BRASILIA (Reuters) - Brazil’s lower house of Congress approved a landmark proposal to cap public spending in a first-round vote on Monday, a major victory for President Michel Temer’s efforts to regain market confidence and pull the economy out of its worst recession ever.
After nine hours, lawmakers approved the measure 366-111, well above the 308 votes or three-fifths majority needed for passage. The constitutional amendment that limits spending growth to inflation still needs another super-majority vote in the lower house and two in the Senate for final approval.
The overwhelming support for the proposal will likely add momentum to Temer’s austerity agenda that aims to close a budget deficit on track to surpass 10 percent of the gross domestic product this year.
The vote was Temer’s biggest victory in Congress since he took the presidency in May amid a political crisis that toppled his predecessor and former running mate Dilma Rousseff.
“This is a clear sign of Congress’ commitment to rebalance the fiscal account and rescue fiscal responsibility,” Temer’s spokesman, Alexandre Parola, told reporters soon after the tense vote, in which opposing lawmakers exchanged insults and threats.
The lower house rejected all eight opposition proposals to change the amendment, keeping the test intact.
An experienced former lawmaker, Temer has blamed Rousseff for the years of overspending that eroded the fiscal accounts and cost Brazil its coveted investment-grade rating last year.
Temer has promised to shore up the public accounts to breathe new life into the $2 trillion economy now in its second year of a recession that has cost 12 million Brazilian jobs.
Brazil’s stocks, bonds and currency have rallied this year on expectations that Temer would be able to rebalance the country’s dire finances.
Still, most analysts agree that Temer needs to raise taxes and push ahead with other unpopular economic reforms to stave off a full blown fiscal crisis.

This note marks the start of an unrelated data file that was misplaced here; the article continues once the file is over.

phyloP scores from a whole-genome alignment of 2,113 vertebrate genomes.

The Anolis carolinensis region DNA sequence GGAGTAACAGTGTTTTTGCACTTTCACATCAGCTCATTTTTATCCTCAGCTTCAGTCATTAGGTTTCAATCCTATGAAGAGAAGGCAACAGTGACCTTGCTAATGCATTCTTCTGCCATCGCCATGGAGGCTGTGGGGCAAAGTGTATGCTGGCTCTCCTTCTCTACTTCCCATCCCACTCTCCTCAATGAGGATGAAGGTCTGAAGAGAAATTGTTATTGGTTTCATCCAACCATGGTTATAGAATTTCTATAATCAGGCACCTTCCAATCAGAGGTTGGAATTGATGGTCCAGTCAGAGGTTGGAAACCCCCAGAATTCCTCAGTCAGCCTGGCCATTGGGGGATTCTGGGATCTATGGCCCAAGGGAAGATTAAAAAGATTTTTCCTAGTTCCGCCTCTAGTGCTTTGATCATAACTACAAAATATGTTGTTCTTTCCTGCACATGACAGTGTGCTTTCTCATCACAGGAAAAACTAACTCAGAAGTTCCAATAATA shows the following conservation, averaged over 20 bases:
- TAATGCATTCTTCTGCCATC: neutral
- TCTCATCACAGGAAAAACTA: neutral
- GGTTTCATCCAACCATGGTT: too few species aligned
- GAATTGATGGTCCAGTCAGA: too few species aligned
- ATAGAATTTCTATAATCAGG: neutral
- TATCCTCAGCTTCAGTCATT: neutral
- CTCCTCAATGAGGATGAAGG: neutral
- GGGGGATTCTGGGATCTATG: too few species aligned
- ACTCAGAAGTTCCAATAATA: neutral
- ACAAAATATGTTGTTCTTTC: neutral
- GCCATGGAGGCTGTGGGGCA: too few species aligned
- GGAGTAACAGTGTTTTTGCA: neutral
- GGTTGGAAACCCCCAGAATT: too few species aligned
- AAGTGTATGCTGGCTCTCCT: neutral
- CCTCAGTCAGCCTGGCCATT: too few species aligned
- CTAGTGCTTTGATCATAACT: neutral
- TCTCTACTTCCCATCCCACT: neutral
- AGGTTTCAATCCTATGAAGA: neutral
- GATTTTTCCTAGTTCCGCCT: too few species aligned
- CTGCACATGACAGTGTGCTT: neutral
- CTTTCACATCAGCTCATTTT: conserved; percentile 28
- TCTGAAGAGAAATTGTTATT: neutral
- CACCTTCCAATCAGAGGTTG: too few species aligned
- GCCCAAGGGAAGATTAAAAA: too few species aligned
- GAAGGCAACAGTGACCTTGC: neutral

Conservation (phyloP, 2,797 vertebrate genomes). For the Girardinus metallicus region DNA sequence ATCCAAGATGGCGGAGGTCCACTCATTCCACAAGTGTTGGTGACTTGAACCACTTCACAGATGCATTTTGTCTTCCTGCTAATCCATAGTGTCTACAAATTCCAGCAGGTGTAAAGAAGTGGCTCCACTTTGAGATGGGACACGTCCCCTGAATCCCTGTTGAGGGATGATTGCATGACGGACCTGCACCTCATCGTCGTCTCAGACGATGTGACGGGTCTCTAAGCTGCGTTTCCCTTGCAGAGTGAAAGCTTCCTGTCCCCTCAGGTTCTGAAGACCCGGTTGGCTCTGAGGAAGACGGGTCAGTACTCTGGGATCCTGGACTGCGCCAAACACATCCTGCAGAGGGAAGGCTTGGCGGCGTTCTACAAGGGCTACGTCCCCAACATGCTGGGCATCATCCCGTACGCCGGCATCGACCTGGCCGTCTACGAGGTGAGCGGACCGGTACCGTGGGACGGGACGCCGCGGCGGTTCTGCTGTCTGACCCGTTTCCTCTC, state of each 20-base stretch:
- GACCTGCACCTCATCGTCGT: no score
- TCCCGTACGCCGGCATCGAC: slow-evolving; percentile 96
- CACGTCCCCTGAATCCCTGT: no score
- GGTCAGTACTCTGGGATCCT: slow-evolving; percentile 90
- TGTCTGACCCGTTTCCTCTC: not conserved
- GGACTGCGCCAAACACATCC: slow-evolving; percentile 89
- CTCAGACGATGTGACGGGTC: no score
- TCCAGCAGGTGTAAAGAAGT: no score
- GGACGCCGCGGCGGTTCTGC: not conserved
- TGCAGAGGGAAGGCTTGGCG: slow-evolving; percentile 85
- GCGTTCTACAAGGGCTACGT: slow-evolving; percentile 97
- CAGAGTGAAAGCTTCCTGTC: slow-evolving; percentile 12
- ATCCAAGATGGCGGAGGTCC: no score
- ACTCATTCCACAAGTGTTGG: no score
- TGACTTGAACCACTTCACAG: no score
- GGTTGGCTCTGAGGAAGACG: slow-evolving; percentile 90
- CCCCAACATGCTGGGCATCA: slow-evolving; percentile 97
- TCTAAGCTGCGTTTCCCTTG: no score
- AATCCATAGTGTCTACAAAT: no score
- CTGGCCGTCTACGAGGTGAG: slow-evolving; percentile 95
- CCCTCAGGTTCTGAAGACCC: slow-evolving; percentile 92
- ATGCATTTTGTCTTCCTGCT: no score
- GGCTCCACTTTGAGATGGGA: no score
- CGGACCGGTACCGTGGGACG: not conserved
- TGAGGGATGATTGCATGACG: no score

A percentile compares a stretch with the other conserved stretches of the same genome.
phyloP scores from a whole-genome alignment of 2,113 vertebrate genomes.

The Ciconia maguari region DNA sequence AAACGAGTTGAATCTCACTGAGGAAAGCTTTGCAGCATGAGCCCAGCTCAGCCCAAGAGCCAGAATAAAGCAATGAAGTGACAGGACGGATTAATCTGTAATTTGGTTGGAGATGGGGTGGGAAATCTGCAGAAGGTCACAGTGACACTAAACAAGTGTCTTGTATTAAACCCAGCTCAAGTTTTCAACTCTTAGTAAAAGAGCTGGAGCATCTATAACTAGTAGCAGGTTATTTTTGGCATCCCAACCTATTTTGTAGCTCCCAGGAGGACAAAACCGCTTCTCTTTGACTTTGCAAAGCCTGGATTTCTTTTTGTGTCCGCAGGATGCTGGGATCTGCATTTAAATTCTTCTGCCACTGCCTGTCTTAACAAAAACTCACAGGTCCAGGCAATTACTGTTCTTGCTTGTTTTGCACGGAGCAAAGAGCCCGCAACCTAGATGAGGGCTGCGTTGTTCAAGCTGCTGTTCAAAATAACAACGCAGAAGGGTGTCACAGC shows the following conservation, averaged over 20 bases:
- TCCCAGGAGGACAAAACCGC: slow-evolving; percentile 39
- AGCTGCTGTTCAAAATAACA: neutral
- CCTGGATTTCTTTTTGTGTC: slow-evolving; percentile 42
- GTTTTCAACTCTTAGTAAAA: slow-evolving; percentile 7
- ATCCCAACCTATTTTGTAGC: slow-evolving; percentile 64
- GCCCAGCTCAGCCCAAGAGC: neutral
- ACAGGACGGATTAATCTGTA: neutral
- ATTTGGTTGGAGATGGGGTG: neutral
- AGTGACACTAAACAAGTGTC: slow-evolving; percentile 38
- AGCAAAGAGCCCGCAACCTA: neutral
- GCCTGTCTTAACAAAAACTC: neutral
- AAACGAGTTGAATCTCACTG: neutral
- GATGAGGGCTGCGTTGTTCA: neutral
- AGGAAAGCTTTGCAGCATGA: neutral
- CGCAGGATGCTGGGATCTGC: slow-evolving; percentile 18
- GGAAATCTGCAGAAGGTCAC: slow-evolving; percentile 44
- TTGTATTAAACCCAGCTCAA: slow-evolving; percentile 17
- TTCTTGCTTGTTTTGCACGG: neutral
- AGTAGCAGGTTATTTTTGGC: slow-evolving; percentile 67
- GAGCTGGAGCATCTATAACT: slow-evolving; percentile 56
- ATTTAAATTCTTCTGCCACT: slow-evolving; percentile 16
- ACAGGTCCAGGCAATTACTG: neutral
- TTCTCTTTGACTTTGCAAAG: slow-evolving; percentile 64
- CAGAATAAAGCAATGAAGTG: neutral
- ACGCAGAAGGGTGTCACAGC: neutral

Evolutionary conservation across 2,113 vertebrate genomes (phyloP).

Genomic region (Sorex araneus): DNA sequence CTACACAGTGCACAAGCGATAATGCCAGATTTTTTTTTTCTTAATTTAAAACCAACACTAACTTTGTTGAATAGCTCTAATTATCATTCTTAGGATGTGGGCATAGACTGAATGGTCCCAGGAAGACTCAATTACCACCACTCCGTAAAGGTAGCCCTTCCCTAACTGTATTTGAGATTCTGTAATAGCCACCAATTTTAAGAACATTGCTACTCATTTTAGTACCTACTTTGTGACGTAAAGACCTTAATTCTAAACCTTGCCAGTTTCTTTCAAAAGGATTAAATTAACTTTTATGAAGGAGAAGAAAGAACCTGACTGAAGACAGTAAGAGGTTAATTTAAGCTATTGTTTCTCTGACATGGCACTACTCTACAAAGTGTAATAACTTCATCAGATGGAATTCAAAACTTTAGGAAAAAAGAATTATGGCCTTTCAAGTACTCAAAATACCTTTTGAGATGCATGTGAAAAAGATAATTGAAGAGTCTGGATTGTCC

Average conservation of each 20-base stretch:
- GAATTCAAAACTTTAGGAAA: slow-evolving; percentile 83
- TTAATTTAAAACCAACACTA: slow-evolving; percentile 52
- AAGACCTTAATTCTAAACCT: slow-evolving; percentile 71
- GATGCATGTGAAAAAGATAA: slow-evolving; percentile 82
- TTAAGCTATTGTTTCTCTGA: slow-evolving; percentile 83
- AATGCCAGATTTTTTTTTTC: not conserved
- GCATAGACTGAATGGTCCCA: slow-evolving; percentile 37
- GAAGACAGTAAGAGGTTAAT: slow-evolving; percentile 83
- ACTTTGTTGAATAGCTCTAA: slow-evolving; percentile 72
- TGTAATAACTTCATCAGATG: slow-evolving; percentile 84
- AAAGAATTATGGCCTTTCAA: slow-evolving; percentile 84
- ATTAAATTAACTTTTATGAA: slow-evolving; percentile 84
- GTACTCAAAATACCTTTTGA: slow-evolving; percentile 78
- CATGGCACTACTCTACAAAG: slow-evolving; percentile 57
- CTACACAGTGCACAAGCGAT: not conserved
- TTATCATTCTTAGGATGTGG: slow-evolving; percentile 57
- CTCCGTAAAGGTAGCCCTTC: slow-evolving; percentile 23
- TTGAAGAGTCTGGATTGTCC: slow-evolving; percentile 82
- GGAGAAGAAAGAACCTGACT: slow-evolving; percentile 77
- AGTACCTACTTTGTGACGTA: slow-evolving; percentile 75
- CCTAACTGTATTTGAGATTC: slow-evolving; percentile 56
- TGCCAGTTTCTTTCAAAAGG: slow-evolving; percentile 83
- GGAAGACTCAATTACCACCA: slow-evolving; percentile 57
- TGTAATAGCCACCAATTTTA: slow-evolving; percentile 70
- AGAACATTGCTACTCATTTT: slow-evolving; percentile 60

His administration has vowed to submit in October an amendment to reduce the expensive benefits in one of the world’s most generous pension systems.
Although the spending cap would mark a sea change for a country used to spending lavishly on public servants and industrial incentives, it has also raised fears of cuts to spending on health, education and corruption investigations.
The opposition and powerful civil servant unions have called to strike down the measure that would impose wage freezes and other penalties on branches of the federal government that breach the spending ceiling.
The office of Brazil’s top prosecutor urged Congress on Friday to shelve the measure that it says could jeopardize funding to fight corruption.
Despite the controversy, members of the government’s broad coalition of nearly two dozen parties are confident the proposal will be approved by both houses by the end of the year.
“There will be a lot of noise from the opposition and interest groups, but the proposal will get through,” said congressman Danilo Forte of the Brazilian Socialist Party (PSB).
The second-round vote is expected to take place on Oct. 24, according to lawmakers and congressional aides.
Writing by Alonso Soto; Editing by Sandra Maler, Lisa Shumaker and Michael Perry